# How to count “Chinese yam”

I am not sure if most westerners have seen or eaten this food. Here is a picture of Chinese yam:

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As you can see in the picture, there are two sticks, but I am not sure if stick is a correct quantifier for Chinese yam. Which is the right one to go with it?

a. 2 Chinese yams
b. 2 sticks of Chinese yam
c. 2 Chinese yam tubers/taproots
d. 2 tubers/taproots of Chinese yam

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I already posted an answer but then I found this, which is related but maybe not a dupe: english.stackexchange.com/questions/29225/… – Mr. Shiny and New 安宇 Nov 14 '11 at 14:31

Yam can be used as a countable noun (two yams) or an uncountable noun (two sticks of yam) though the latter sounds awkward as mentioned by the others.

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In general most food is both countable and uncountable. It is countable when you refer to it in its intact form that you normally find it in.

For example:

Take two carrots and chop them

This means to take two whole carrots, as they are when pulled from the earth, and chop them. (Presumably you wash and peel them first, etc).

This soup has too much carrot in it.

This means that the soup contains too much carrot mass, that is, too many carrots were chopped for this soup (or, perhaps, the carrots were too large). So a whole carrot root, as pulled from the ground, is "one carrot", but it is made up of "carrot".

The same applies to many other food types. It gets complicated when a food doesn't have a standard unit, such as beef. You can't really say "two beefs" because nobody knows what that means. Two pounds? Two rib-eye steaks? You need some kind of measuring unit.

For celery, which is normally sold as a bunch of stalks, you have to say "two stalks/sticks of celery". For liquids you'd have to specify the measuring quantity, such as "two cups" or "two bottles" or "two tablespoons". Certain liquids might have a relatively standard serving size, or the serving size might not always matter, so you could hear

Give me two beers, please

which implies "Give me two beers in whatever normal serving size you use, be it bottles or cans or pint-glasses"

To get to the point for the vegetable in question, since it is probably sold as individual tubers, I'd assume that if you said "2 Chinese yams" then people would understand that as "2 Chinese yam tubers". It probably isn't necessary to say "tubers" and that would likely sound odd. I've never heard anyone say "Use two carrot roots".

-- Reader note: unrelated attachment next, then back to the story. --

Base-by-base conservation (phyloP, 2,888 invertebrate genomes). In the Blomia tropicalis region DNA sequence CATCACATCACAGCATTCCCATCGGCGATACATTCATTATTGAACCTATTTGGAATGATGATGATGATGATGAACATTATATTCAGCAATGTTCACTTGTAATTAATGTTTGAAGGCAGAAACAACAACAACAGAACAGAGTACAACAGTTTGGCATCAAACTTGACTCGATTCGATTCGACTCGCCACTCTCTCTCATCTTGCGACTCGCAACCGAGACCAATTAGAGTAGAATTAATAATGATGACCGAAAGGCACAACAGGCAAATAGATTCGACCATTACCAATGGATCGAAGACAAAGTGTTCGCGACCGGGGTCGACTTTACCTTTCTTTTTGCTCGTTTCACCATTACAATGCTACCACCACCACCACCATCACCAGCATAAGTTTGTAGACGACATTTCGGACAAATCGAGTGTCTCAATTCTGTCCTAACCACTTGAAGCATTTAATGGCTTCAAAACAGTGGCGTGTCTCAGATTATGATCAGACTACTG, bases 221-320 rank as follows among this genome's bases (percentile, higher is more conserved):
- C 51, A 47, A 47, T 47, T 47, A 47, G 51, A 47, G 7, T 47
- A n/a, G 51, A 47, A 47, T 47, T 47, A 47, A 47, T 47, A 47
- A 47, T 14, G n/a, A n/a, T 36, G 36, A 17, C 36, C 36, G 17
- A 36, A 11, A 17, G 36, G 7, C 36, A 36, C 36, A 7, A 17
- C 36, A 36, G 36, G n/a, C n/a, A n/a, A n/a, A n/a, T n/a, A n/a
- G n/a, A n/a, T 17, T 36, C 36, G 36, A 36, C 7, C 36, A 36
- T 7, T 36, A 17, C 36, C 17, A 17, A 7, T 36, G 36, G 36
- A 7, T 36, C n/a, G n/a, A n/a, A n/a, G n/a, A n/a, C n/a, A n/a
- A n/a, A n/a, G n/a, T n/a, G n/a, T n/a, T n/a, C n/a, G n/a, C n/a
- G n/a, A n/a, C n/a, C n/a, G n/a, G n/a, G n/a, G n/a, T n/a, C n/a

As for your other suggestions, I'm not sure I would understand what you meant by "two sticks of Chinese yam", since it sounds like "stick" is some kind of measurement when in fact you meant to say "tuber". But "two tubers of Chinese yam" also sounds like you are using "tuber" as an official measurement, much like one would say "two kilograms of Chinese yam". I don't think a native speaker would be likely to say "two tubers of Chinese yam".

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Most root vegetables are used alone: 2 radishes, 2 carrots, 2 parsnips, 2 potatoes, 2 sweet potatoes, 2 onions, 2 rutabagas, 2 beets, 2 yams. There are some for which you would use an additional word: 2 sticks of celery, 2 ears of corn, 2 heads of garlic, 2 pieces of fruit. There are probably other examples, but I think it sounds best to have it without the word "stick".

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As you mentioned that there are some foods that would use an additional word. Could you specify what foods they are or which reference book or where one can refer to? By the way, the shape of celery is long which is similar to Chinese yam. Why is it no good to use stick to go with Chinese yam? What is the rule to apply to those foods then? – simplebeing Nov 15 '11 at 1:51
I'm sorry, I don't have a reference, but I have an idea. When there's no confusion about what you would be referring to when you say 2, then you can just say 2. But if there's some uncertainty, then you would say 2 plus another word. With garlic, if you didn't specify 2 heads, then you might be referring to 2 cloves. With celery, if you didn't specify 2 sticks, then you might be referring to 2 whole clumps. So with the yams, like a lot of root vegetables, there's no need for the additional word. – Julia Nov 16 '11 at 8:05